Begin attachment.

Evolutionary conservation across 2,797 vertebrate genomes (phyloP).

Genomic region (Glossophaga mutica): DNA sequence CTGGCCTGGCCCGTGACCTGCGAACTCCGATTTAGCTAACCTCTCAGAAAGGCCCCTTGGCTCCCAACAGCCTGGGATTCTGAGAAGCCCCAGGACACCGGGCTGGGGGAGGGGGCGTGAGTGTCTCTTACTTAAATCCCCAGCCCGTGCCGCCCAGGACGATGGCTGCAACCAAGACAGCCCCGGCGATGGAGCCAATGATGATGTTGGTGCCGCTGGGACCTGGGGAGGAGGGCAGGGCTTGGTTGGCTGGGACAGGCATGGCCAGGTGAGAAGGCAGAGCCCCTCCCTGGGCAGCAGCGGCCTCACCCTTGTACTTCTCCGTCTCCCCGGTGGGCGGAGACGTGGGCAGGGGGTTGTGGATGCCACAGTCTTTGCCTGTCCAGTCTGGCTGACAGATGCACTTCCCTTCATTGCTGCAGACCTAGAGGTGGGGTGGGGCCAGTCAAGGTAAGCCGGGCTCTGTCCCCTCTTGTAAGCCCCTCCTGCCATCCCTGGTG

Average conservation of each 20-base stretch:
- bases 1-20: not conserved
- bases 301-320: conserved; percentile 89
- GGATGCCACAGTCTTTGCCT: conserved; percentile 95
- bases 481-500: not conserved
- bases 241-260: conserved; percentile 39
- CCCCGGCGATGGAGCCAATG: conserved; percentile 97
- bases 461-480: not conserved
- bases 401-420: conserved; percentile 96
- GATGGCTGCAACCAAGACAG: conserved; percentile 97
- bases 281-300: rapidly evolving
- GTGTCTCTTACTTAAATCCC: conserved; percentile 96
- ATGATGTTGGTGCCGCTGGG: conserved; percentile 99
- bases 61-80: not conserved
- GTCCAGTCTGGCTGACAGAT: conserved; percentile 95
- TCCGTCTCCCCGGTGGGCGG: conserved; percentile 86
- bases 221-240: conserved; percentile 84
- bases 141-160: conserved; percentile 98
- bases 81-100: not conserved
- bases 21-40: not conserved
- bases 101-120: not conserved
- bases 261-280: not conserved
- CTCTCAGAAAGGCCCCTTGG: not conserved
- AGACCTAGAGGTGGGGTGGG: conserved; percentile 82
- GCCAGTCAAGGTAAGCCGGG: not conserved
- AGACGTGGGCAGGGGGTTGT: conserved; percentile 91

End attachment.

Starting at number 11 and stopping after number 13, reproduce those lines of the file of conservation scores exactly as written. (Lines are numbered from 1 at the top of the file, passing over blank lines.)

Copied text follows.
- bases 401-420: conserved; percentile 96
- GATGGCTGCAACCAAGACAG: conserved; percentile 97
- bases 281-300: rapidly evolving